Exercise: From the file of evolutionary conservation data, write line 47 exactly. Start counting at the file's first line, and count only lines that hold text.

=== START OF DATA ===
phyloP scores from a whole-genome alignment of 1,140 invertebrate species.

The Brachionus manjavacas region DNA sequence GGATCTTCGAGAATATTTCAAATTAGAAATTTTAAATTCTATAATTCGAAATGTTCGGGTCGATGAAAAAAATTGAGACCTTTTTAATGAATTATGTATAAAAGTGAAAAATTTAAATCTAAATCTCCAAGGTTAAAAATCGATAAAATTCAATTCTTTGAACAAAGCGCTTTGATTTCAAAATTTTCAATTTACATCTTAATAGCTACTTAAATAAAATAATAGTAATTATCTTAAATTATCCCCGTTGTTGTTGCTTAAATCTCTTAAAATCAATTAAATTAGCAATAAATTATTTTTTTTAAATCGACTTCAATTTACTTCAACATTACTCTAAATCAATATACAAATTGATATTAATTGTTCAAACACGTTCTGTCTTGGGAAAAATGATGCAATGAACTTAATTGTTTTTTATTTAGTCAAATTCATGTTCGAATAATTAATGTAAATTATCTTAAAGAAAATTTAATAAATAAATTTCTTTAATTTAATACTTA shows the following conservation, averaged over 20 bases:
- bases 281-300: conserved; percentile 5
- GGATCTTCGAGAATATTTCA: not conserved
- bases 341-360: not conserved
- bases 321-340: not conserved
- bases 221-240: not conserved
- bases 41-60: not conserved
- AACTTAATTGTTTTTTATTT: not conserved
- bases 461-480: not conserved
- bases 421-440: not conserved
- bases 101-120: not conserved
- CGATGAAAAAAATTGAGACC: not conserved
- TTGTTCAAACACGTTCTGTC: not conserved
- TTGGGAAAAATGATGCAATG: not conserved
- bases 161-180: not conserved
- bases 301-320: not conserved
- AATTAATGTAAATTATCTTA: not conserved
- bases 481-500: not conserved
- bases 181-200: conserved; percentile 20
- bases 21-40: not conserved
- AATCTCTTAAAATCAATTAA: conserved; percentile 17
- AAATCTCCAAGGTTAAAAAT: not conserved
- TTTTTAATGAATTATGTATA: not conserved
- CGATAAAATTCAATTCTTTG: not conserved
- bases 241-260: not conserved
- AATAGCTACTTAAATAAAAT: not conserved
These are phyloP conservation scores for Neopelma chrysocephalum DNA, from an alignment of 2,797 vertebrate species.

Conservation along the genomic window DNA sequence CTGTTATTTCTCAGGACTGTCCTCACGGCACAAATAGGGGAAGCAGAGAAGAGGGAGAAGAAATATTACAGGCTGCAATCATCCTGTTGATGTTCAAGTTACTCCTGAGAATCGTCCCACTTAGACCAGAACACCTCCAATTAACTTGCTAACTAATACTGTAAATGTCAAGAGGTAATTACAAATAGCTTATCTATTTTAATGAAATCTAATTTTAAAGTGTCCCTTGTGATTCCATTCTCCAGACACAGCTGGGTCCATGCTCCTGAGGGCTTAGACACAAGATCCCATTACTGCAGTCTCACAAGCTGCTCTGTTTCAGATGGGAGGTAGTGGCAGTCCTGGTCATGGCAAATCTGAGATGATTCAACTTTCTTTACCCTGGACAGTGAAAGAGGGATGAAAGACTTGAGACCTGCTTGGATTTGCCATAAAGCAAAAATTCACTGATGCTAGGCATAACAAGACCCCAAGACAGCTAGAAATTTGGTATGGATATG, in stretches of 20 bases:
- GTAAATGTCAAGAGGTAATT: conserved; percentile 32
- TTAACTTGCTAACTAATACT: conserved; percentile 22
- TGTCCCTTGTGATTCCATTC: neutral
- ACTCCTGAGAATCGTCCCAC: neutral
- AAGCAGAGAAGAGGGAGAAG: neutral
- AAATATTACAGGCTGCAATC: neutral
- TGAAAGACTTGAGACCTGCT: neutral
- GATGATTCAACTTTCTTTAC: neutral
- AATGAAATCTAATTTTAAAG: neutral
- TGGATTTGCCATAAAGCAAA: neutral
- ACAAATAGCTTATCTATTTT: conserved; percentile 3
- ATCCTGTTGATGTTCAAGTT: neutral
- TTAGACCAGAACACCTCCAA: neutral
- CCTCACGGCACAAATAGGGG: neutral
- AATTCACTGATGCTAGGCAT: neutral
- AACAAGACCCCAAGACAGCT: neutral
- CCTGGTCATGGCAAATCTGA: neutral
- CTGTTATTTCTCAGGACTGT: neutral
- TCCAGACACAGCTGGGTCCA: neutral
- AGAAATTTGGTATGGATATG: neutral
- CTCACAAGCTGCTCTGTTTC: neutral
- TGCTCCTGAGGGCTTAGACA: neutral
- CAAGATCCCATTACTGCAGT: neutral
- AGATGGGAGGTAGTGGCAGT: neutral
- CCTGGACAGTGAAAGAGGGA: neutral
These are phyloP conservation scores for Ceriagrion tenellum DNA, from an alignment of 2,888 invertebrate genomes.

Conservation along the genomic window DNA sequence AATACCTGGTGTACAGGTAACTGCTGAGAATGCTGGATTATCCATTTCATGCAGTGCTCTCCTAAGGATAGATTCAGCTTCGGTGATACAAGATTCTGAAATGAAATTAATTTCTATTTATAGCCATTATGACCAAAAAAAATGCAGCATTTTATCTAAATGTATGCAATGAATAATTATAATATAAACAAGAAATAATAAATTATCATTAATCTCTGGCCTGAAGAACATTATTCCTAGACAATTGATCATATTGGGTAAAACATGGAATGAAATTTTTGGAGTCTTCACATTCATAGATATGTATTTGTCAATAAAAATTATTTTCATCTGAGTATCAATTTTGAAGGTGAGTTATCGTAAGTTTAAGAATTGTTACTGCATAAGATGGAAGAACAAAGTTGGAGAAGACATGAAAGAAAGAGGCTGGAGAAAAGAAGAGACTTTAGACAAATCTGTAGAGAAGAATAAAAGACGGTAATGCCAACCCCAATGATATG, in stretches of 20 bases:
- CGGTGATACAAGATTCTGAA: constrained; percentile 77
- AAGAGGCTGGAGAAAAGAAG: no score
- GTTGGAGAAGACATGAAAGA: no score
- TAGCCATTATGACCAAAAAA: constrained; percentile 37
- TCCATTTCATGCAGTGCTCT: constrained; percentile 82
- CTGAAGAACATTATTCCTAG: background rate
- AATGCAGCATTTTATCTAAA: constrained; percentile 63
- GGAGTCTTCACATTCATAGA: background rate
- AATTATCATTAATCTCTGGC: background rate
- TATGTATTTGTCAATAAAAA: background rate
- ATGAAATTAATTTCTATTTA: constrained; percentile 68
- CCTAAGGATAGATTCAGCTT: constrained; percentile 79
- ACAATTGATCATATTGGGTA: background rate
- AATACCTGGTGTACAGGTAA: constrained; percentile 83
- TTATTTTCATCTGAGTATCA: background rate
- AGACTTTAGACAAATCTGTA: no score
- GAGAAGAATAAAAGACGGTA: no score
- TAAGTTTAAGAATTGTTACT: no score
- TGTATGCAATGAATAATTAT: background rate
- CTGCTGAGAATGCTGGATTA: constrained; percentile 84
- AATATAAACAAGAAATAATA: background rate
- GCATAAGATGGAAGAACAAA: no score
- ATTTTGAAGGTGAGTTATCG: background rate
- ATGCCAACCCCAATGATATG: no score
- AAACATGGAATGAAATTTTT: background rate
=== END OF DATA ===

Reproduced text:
- CTGTTATTTCTCAGGACTGT: neutral